現當代文學理論選讀

This course is designed for you to achieve three goals:

1) critical reading of both primary and secondary texts of modern and contemporary theories to understand the questions they ask and how they answer them,
2) engagement in some theoretical issues (such as meaning and interpretation, text and textuality, ethics and ideology, discourse, politics and power relations, etc.) as they arise from our reading of the primary texts, and
3) analyzing literary texts from different theoretical perspectives with an awareness of the limitations of each.

"Theory," as Myers points out, "is not a methodology or paradigm or 'strategy' that one puts on, in order to dress for academic success. It is an argument. It is an implacable reflective struggle to work out a vexing tangle in literary experience. Nor can a theoretical argument be easily applied, as if it were an ointment; it must be thought through, point by point and in detail; it must be interlocked with, in a reflective struggle. [. . .] To accept a theorist's argument in toto because it is daring or stylish, or because others have hailed it as unanswerable, is to be neither a theorist nor a student of theory." (D. G. Myers <http://www-english.tamu.edu/pers/fac/myers/teaching_theory.html >)

In other words, theories are not to be read, comprehended and then applied neatly to some literary texts. Rather, we struggle through their language and textuality to tease out their issues and the broader issues behind them. To use Stuart Hall's term, reading theories is to "wrestle with the angels," and there are actually two types of angels to deal with: the theoretical texts and our chosen literary/cultural texts. Negotiating the differences between theories and our texts in order to make a dialogue between them possible, then, is a major task in this course.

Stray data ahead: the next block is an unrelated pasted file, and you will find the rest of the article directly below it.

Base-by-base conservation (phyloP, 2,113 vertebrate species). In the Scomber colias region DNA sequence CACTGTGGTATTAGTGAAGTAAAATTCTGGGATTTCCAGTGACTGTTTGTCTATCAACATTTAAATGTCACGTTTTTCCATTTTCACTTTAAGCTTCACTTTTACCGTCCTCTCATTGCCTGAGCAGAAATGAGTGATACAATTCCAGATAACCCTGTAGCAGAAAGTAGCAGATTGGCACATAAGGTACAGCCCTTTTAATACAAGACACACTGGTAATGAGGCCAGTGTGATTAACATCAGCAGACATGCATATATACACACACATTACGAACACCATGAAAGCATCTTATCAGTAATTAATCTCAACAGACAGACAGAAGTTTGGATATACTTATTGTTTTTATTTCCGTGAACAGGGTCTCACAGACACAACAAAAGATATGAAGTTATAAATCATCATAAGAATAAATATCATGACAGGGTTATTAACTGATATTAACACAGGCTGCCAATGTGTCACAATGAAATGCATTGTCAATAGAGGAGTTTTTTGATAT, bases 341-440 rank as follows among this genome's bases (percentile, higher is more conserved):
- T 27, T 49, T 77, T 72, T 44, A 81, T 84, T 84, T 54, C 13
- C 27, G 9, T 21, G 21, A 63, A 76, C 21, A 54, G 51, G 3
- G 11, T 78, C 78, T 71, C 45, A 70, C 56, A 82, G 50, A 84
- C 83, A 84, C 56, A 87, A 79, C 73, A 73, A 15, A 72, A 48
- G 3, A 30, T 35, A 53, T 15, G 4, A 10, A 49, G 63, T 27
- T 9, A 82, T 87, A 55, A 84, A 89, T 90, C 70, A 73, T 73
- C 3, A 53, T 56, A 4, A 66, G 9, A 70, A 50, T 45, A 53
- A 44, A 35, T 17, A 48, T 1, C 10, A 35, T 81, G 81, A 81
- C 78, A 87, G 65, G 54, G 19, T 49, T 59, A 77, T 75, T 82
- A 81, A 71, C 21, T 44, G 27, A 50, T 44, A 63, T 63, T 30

Since different maps can be drawn for this criss-crossing and endlessly extensive terrain of modern and contemporary critical theories, and different routes can be taken, I am open to your suggestions of which schools, theorists or texts to include. If one fourth of the students registered (or more than two) have similar interests, I will definitely accommodate them in our course. The other suggestions will also be put into consideration. Tentatively, I choose Structuralism, Poststructuralism, Feminism, and Topics of Trauma and Postmodern Ethics. But all of the above choices can be changed or modified if you desire so.

Requirements:
In this course, you will be responsible for:
1) active participation in class and on the internet,
2) a 30-minute report on a theoretical text with an outline ready for online publication,
3) a 30-minute report on how a certain theory can be "critiqued" by, "used" on, or articulated with another literary or theoretical text.
4) a term paper of both theoretical discussion and literary application.

Textbook: Norton Anthology of Theory and Criticism. Eds. Vincent B. Leitch, et al. NY: Norton, 2001. Also selections from some other anthologies. Or A Reader.